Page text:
Tuesday, 20 December 2011

What shape is the ocean on a cubical planet?

Clearly, they are circular!
The question is, however, how do you calculate this?

The first step is to realise that the surface of a liquid is an equipotential surface. This means nothing more than the value of the potential energy over the surface is the same. This is easy to think about if you remember your classical mechanics as if there were differences in the potential energies in the water, so one bit of water was higher than the other, then that potential can be converted to kinetic as the water flows downwards. When could all this be static? When the surface of the water is at the same potential, so no one bit is "higher" (in terms of potential energy) than another.

So, to work out the shape of the ocean, we just need to calculate surfaces of the same potential energy. But how do we do that for our cubical world?

In the following, I've made a few simplifying assumptions. I assume my planet is not rotating (that adds a further set of energy terms) and that I can ignore the mass of the water (so ignore its potential energy). All I need to do is work out the potential energy of the cubical planet!

Many will remember from school that the potential energy of a point-like mass is given by
where M is the mass, G is Newton's gravitational constant and r is the distance away from the mass.

One thing that often confuddles students is that this expression diverges as r goes to zero. But what's the potential of an extended mass distribution? Well, then we need to add up all the little mass bits to give the total potential which, when we have a continuous mass distribution, we can represent as an integral. So the potential now looks like this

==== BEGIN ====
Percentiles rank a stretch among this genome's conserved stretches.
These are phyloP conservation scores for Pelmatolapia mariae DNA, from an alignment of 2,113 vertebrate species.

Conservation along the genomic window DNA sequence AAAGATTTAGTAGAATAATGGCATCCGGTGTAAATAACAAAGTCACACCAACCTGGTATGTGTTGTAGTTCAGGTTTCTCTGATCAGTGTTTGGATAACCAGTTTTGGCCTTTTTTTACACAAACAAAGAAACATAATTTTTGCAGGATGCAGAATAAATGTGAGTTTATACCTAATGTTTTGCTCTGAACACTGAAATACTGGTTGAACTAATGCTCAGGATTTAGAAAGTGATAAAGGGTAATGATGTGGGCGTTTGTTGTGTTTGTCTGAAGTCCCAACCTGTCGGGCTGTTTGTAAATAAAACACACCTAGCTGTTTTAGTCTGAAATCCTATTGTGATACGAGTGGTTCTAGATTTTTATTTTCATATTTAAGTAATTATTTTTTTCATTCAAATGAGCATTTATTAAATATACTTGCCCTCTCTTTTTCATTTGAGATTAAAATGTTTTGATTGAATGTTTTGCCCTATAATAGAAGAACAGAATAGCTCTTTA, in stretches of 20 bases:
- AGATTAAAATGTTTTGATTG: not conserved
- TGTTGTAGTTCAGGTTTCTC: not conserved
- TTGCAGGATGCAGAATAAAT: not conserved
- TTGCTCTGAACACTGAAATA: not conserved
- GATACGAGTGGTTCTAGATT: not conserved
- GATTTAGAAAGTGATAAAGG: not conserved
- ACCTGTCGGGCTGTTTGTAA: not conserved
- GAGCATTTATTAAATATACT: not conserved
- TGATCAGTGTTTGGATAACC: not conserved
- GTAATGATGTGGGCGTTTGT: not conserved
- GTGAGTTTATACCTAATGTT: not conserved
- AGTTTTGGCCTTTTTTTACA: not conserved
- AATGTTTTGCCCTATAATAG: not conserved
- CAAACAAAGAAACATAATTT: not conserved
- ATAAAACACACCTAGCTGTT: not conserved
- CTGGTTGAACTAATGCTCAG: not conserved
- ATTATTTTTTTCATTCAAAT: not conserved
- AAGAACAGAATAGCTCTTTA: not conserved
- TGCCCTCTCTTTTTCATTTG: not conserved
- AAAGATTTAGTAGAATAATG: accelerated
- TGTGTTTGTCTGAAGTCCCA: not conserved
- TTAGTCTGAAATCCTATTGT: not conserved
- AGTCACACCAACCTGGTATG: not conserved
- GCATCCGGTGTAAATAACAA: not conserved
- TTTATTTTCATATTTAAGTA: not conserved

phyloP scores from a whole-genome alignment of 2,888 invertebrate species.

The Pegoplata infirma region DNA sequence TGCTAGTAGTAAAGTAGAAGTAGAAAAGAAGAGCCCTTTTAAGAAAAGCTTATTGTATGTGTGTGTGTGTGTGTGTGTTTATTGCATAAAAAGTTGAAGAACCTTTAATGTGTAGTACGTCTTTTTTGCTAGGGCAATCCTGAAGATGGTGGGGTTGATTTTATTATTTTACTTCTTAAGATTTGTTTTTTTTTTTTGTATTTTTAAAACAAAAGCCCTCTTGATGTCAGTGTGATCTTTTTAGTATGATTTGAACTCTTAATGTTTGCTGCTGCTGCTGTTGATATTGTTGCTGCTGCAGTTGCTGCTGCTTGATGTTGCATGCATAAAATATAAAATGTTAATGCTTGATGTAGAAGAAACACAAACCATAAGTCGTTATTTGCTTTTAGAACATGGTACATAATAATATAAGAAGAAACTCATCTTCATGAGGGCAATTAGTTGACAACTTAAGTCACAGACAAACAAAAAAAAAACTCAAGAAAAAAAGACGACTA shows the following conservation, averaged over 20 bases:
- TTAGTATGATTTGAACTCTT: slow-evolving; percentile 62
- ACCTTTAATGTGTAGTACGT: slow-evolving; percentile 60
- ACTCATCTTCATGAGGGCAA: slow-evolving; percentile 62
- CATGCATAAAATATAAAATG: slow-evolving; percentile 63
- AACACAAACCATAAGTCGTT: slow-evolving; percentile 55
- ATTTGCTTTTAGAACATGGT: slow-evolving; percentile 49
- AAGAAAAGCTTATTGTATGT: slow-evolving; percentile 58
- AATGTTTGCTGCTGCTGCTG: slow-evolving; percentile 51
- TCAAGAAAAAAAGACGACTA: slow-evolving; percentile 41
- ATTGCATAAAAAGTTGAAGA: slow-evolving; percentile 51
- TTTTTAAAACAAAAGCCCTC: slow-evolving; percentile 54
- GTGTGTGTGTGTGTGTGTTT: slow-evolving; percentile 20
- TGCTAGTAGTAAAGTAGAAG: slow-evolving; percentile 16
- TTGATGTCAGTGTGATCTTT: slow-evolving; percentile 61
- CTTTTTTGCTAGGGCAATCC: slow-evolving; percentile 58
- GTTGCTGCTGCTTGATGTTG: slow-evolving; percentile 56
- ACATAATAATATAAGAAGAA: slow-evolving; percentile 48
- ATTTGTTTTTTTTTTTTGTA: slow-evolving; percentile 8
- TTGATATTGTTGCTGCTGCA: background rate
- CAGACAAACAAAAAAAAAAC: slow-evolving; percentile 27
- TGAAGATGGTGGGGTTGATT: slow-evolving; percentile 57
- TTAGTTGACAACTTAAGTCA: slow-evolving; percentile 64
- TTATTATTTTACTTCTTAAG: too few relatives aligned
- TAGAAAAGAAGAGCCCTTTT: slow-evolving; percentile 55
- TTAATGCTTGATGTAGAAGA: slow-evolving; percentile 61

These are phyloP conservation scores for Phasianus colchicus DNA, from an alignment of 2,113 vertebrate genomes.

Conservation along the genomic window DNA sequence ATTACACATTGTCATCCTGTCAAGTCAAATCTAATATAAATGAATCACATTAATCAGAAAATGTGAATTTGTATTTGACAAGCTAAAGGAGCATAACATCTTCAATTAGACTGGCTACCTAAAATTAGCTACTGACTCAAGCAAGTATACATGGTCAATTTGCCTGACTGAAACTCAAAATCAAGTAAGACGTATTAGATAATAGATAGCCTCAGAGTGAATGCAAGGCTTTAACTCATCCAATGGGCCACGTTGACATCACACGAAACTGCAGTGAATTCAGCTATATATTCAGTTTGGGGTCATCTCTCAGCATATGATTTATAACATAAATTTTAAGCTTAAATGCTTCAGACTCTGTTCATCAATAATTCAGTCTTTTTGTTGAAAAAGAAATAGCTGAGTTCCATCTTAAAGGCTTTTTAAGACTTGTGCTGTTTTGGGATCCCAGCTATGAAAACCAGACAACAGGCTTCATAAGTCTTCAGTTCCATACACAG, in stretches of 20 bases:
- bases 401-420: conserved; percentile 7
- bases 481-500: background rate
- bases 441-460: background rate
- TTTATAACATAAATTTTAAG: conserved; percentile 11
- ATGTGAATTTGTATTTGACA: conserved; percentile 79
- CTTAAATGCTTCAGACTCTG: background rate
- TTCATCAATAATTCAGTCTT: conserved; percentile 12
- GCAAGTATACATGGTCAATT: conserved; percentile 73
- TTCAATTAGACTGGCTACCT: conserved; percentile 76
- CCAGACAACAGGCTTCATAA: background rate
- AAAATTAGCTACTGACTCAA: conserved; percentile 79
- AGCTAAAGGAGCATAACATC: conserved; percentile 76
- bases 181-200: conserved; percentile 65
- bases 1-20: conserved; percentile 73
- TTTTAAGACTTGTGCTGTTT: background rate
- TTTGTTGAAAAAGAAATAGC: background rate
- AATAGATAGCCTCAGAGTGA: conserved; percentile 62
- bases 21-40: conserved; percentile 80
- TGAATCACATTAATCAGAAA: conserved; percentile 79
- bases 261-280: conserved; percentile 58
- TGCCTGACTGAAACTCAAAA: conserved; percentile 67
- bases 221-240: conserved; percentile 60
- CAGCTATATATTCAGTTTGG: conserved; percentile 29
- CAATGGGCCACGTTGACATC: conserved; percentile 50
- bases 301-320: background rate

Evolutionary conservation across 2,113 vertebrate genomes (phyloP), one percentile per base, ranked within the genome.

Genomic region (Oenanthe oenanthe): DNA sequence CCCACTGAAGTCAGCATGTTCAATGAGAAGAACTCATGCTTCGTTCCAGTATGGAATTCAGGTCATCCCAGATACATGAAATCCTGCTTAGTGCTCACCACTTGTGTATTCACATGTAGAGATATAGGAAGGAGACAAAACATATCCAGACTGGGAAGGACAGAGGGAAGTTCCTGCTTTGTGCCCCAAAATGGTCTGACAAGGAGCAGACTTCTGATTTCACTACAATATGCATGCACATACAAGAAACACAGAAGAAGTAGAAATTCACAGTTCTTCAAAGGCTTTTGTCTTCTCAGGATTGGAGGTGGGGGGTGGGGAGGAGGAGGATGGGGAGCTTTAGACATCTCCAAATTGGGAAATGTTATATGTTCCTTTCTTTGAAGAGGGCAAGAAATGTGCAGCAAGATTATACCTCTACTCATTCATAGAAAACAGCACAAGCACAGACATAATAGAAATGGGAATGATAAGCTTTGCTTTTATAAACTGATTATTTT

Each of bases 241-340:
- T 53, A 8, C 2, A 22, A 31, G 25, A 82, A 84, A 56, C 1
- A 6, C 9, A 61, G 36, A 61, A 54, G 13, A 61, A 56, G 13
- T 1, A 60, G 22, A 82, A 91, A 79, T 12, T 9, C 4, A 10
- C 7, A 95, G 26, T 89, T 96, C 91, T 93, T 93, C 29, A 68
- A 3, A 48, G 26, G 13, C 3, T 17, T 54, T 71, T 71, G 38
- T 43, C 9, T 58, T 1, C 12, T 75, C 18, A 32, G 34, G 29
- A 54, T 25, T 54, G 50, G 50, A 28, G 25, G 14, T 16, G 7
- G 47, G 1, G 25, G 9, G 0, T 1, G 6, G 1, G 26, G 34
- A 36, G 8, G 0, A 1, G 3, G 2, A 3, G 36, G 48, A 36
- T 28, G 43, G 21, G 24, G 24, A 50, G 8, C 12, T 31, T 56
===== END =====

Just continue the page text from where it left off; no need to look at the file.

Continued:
Let's not worry about the details, but those in the know will know that such an integral can be done quite efficiently as a convolution using Fourier transforms. If you are not in the know, just put it down to mathemagic.

Once we know the potential, we just plot up up the surface of the planet and the surface of the water (and equipotential) and voila. I choose to use povray for this.

Let's add a little more water. What do we get?

Notice that the water bulges out significantly. So what would life be like on the cubical planet? Well, it should be clear that the corner of the cubes would be like mountains, and so if you lived in the centre of a cube face, you would be able to stand upright, but as you walks towards the edge you would feel the orientation of the gravitational field changing. As you move away from the centre, it would feel that the climb was getting steeper and steeper, event though you are on an apparently flat plane!

But remember that the surfaces of the water are equipotentials, so you can happily sail over the ocean with little effort. In fact with a little more water, we can sail right around the planet. The view would be cool!

But what about other planets? What would the ocean be like on a dumbell planet? Easy
An uneven dumbell
Slab planet

The possibilities are endless :) I'll play some more with this in the future.

In closing, I just want to note that I didn't design the planetary textures in povray, but I have lost the reference to where I got it from (although it is called Cheap World). Thanks to the original author!

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